Sunday, September 28, 2008

10 mile progression run (1:13:27)

After a week of easy runs I was ready to do some quality training today. I got up early to drive up to the aquaduct for a 10 mile run. The workout was divided into three parts (3 miles easy, 3 miles just above marathon pace, and 3 miles at threshold pace with a 1 mile cool down). I started at 70th going west on the aquaduct with a turnaround at 110th. There was a slight head wind (breeze) on the way out. The pace progressed every three miles with miles 7-9 at threshold (LT) pace. This was a tougher workout than I expected because there was a 6 mile warm up at a moderate pace before the LT miles.

The first three mile splits were: 7:57, 7:57, 7:58
AVG HR=135

The second three mile splits were: 7:17, 7:15, 7:21
AVG HR=150

The third three mile splits (LT) were: 6:26, 6:27, 6:11
AVG HR=170

I ran into Clay just as I was finishing my 9th mile and ran my cool down with his warm up.
The cool down mile was: 8:29
Total time for 10 miles was 1:13:27 (average pace 7:20)

I just finished reading an article from the Journal of Strength and Conditioning from 2005 titled: A Comparison of Methods for Estimating the Lactate Threshold.
The researchers tested subjects in a lab to find their true LT values and velocity at LT. Then each subject performed 4 tests, over 3-6 weeks, designed to estimate their lactate threshold pace. The purpose was to find which tests were most accurate and give runners an simple way to determine their training paces when lab tests are not available.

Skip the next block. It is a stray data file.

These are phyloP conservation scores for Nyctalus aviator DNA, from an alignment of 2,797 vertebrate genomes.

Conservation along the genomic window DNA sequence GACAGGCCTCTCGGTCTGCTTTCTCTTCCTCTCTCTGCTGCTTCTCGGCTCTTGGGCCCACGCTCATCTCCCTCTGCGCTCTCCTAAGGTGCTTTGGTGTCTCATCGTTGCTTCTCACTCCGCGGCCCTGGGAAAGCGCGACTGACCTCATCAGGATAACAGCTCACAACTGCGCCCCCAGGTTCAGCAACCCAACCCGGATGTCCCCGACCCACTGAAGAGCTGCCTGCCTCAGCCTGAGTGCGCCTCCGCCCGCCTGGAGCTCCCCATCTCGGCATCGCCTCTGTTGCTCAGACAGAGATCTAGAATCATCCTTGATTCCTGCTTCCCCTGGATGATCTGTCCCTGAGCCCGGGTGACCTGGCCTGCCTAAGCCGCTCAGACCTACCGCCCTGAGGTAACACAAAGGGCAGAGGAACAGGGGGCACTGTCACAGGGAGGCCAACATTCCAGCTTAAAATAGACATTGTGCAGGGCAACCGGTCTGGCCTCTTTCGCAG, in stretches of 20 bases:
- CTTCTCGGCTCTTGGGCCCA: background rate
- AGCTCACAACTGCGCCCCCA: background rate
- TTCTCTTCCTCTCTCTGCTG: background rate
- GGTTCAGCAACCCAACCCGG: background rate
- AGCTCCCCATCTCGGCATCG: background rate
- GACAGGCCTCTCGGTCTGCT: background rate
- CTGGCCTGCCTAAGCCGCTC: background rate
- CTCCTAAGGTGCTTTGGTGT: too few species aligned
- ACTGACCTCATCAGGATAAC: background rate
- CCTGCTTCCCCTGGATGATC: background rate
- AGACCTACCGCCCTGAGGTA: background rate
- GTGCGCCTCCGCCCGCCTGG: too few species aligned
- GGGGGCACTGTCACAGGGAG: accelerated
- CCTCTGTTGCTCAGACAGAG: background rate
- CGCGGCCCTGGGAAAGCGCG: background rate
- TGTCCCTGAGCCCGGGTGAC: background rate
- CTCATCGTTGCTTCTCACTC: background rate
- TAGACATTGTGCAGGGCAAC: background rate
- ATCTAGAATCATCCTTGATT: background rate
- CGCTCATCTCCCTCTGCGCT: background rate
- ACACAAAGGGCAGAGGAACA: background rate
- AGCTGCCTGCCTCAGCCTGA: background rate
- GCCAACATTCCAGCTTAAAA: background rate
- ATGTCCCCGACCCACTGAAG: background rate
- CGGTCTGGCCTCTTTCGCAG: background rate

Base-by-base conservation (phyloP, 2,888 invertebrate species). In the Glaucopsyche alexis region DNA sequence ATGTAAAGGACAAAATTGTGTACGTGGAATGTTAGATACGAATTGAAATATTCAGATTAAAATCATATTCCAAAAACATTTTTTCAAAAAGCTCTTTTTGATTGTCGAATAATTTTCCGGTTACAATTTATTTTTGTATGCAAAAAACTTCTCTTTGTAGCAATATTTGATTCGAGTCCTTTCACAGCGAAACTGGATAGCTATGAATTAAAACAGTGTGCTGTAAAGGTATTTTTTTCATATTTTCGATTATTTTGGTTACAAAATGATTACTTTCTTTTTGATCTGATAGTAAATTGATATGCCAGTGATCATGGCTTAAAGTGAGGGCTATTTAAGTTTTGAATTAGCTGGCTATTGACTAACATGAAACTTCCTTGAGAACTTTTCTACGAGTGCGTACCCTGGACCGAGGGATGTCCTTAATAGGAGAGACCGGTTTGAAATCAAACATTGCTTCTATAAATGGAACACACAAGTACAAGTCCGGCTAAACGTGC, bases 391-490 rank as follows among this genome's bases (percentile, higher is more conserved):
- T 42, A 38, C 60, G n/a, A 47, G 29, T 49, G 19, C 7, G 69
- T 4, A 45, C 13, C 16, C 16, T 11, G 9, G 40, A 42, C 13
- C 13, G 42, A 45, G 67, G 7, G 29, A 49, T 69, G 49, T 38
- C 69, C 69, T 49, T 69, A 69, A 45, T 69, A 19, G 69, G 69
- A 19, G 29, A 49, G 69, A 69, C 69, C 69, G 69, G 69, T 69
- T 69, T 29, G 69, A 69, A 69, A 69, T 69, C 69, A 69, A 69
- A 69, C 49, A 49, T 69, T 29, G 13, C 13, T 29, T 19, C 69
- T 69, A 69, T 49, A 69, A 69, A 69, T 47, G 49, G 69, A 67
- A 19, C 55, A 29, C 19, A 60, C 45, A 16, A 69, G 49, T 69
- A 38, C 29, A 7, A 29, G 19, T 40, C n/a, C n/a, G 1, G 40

The four tests were VDOT, 3200m time trial, 30 minute time trial, and Conconi Test.

They did a 400m and 800m time trial to obtain values for Jack Daniels' VDOT formula.
The 3200m time was entered in to a regression equation to find LT pace.
The 30 min time trial was done on a treadmill where AVG pace over 30 min=LT pace and AVG HR for the last 20 min=HR at LT.
The Conconi Test was an old validated test done on a 400m track but it seemed too difficult to describe here, and you need an assistant.

The results showed that the VDOT and the 30 min time trial were the closest estimates of running velocity at lactate threshold. They gave the 30 min time trial the advantage because it also gave the runner an estimated HR at lactate threshold for those that set training intensities based on HR.

I found it interesting that they only did a 400m and 800m time trial for the VDOT formula. Number one, because those distance are almost completely anaerobic; and number two, they are very easy to recover from and reproduce often. They mentioned this in the discussion and state that longer race distances put into the VDOT formula may be even more accurate.

The 30 minute time trial was done on a treadmill, not a track, and I'm not sure why. It seems to me that you could still get average HR information and it would be easier for the runner to adjust their pace during the effort if they ran on a track. The only part that bothered me was that I thought threshold pace was closer to 10k-15 pace (or the all out pace for 1 hour), and I don't know too many people that can run a 10k in 30 min.

Either way the researchers felt because if it's simplicity, accuracy, and amount of training information given, the 30 minute time trial was the best method for estimating lactate threshold.

I personally have been using the VDOT formula which is based on a recent race time at any distance, due to the fact that you don't have to do any time trials, especially if you are racing fairly often. I find that it is very accurate for my estimated training velocities, and equivalent race times at other distances.

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